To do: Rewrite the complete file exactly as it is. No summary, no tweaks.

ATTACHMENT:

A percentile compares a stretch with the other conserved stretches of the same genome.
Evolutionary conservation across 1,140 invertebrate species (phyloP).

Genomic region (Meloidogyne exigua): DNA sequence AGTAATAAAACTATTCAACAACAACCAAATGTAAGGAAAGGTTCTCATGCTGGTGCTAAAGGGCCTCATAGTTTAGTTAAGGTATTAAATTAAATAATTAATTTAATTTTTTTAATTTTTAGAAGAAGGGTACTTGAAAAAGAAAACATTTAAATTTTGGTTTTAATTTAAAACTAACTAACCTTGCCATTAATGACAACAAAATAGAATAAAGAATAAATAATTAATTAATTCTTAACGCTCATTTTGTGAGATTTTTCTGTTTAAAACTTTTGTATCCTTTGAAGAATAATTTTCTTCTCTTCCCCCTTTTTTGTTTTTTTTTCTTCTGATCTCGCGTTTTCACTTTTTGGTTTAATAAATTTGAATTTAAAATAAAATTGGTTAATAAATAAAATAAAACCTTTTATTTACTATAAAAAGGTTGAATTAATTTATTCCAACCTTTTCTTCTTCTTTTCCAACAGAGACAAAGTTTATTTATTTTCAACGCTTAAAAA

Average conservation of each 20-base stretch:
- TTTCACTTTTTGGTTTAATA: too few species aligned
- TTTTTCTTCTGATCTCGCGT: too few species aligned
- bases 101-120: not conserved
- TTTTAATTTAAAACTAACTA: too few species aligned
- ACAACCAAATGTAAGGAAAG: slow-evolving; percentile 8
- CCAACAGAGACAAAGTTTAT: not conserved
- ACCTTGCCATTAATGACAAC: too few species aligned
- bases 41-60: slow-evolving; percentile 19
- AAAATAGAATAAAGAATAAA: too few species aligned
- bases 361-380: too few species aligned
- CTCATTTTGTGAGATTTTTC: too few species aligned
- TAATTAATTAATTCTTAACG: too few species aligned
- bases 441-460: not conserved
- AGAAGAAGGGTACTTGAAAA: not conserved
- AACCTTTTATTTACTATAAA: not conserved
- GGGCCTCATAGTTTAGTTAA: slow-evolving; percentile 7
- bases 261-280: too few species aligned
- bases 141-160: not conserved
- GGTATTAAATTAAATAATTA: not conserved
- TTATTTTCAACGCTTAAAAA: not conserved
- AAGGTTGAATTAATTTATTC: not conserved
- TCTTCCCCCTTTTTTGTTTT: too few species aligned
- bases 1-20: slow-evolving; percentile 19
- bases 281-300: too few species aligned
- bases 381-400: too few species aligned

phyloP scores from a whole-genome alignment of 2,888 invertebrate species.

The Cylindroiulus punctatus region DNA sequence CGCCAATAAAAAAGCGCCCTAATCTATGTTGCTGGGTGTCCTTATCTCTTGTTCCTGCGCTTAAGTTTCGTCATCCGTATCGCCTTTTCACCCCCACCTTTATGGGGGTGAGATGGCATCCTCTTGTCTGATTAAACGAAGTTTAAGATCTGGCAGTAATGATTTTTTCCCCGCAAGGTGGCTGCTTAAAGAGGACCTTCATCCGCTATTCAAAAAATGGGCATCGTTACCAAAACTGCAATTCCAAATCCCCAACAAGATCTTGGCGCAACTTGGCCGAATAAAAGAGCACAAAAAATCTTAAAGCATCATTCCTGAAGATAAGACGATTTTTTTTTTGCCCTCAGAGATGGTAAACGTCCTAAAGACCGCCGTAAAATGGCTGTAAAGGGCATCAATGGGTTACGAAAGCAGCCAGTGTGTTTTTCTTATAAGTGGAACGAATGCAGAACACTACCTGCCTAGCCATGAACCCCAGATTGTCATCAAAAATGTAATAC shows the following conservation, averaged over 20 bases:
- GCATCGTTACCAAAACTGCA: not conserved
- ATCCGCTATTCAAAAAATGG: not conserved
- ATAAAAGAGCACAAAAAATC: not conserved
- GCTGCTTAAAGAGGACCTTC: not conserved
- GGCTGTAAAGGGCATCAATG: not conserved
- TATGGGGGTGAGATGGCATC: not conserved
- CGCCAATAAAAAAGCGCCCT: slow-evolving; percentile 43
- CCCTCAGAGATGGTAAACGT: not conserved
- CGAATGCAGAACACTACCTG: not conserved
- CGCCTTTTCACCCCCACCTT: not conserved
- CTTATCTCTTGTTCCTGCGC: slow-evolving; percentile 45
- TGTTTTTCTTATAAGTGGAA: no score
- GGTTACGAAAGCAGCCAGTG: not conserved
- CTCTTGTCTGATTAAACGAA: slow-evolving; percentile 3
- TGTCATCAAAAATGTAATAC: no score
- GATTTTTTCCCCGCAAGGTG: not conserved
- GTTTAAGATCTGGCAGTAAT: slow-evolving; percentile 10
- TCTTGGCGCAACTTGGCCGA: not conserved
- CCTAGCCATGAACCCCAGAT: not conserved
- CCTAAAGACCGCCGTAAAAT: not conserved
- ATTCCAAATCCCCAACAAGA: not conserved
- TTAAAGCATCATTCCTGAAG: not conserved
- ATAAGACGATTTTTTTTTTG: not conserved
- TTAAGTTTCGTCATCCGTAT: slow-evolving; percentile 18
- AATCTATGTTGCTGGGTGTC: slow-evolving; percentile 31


A percentile compares a stretch with the other conserved stretches of the same genome.
Evolutionary conservation across 1,140 invertebrate species (phyloP).

Genomic region (Meloidogyne exigua): DNA sequence AGTAATAAAACTATTCAACAACAACCAAATGTAAGGAAAGGTTCTCATGCTGGTGCTAAAGGGCCTCATAGTTTAGTTAAGGTATTAAATTAAATAATTAATTTAATTTTTTTAATTTTTAGAAGAAGGGTACTTGAAAAAGAAAACATTTAAATTTTGGTTTTAATTTAAAACTAACTAACCTTGCCATTAATGACAACAAAATAGAATAAAGAATAAATAATTAATTAATTCTTAACGCTCATTTTGTGAGATTTTTCTGTTTAAAACTTTTGTATCCTTTGAAGAATAATTTTCTTCTCTTCCCCCTTTTTTGTTTTTTTTTCTTCTGATCTCGCGTTTTCACTTTTTGGTTTAATAAATTTGAATTTAAAATAAAATTGGTTAATAAATAAAATAAAACCTTTTATTTACTATAAAAAGGTTGAATTAATTTATTCCAACCTTTTCTTCTTCTTTTCCAACAGAGACAAAGTTTATTTATTTTCAACGCTTAAAAA

Average conservation of each 20-base stretch:
- TTTCACTTTTTGGTTTAATA: too few species aligned
- TTTTTCTTCTGATCTCGCGT: too few species aligned
- bases 101-120: not conserved
- TTTTAATTTAAAACTAACTA: too few species aligned
- ACAACCAAATGTAAGGAAAG: slow-evolving; percentile 8
- CCAACAGAGACAAAGTTTAT: not conserved
- ACCTTGCCATTAATGACAAC: too few species aligned
- bases 41-60: slow-evolving; percentile 19
- AAAATAGAATAAAGAATAAA: too few species aligned
- bases 361-380: too few species aligned
- CTCATTTTGTGAGATTTTTC: too few species aligned
- TAATTAATTAATTCTTAACG: too few species aligned
- bases 441-460: not conserved
- AGAAGAAGGGTACTTGAAAA: not conserved
- AACCTTTTATTTACTATAAA: not conserved
- GGGCCTCATAGTTTAGTTAA: slow-evolving; percentile 7
- bases 261-280: too few species aligned
- bases 141-160: not conserved
- GGTATTAAATTAAATAATTA: not conserved
- TTATTTTCAACGCTTAAAAA: not conserved
- AAGGTTGAATTAATTTATTC: not conserved
- TCTTCCCCCTTTTTTGTTTT: too few species aligned
- bases 1-20: slow-evolving; percentile 19
- bases 281-300: too few species aligned
- bases 381-400: too few species aligned

phyloP scores from a whole-genome alignment of 2,888 invertebrate species.

The Cylindroiulus punctatus region DNA sequence CGCCAATAAAAAAGCGCCCTAATCTATGTTGCTGGGTGTCCTTATCTCTTGTTCCTGCGCTTAAGTTTCGTCATCCGTATCGCCTTTTCACCCCCACCTTTATGGGGGTGAGATGGCATCCTCTTGTCTGATTAAACGAAGTTTAAGATCTGGCAGTAATGATTTTTTCCCCGCAAGGTGGCTGCTTAAAGAGGACCTTCATCCGCTATTCAAAAAATGGGCATCGTTACCAAAACTGCAATTCCAAATCCCCAACAAGATCTTGGCGCAACTTGGCCGAATAAAAGAGCACAAAAAATCTTAAAGCATCATTCCTGAAGATAAGACGATTTTTTTTTTGCCCTCAGAGATGGTAAACGTCCTAAAGACCGCCGTAAAATGGCTGTAAAGGGCATCAATGGGTTACGAAAGCAGCCAGTGTGTTTTTCTTATAAGTGGAACGAATGCAGAACACTACCTGCCTAGCCATGAACCCCAGATTGTCATCAAAAATGTAATAC shows the following conservation, averaged over 20 bases:
- GCATCGTTACCAAAACTGCA: not conserved
- ATCCGCTATTCAAAAAATGG: not conserved
- ATAAAAGAGCACAAAAAATC: not conserved
- GCTGCTTAAAGAGGACCTTC: not conserved
- GGCTGTAAAGGGCATCAATG: not conserved
- TATGGGGGTGAGATGGCATC: not conserved
- CGCCAATAAAAAAGCGCCCT: slow-evolving; percentile 43
- CCCTCAGAGATGGTAAACGT: not conserved
- CGAATGCAGAACACTACCTG: not conserved
- CGCCTTTTCACCCCCACCTT: not conserved
- CTTATCTCTTGTTCCTGCGC: slow-evolving; percentile 45
- TGTTTTTCTTATAAGTGGAA: no score
- GGTTACGAAAGCAGCCAGTG: not conserved
- CTCTTGTCTGATTAAACGAA: slow-evolving; percentile 3
- TGTCATCAAAAATGTAATAC: no score
- GATTTTTTCCCCGCAAGGTG: not conserved
- GTTTAAGATCTGGCAGTAAT: slow-evolving; percentile 10
- TCTTGGCGCAACTTGGCCGA: not conserved
- CCTAGCCATGAACCCCAGAT: not conserved
- CCTAAAGACCGCCGTAAAAT: not conserved
- ATTCCAAATCCCCAACAAGA: not conserved
- TTAAAGCATCATTCCTGAAG: not conserved
- ATAAGACGATTTTTTTTTTG: not conserved
- TTAAGTTTCGTCATCCGTAT: slow-evolving; percentile 18
- AATCTATGTTGCTGGGTGTC: slow-evolving; percentile 31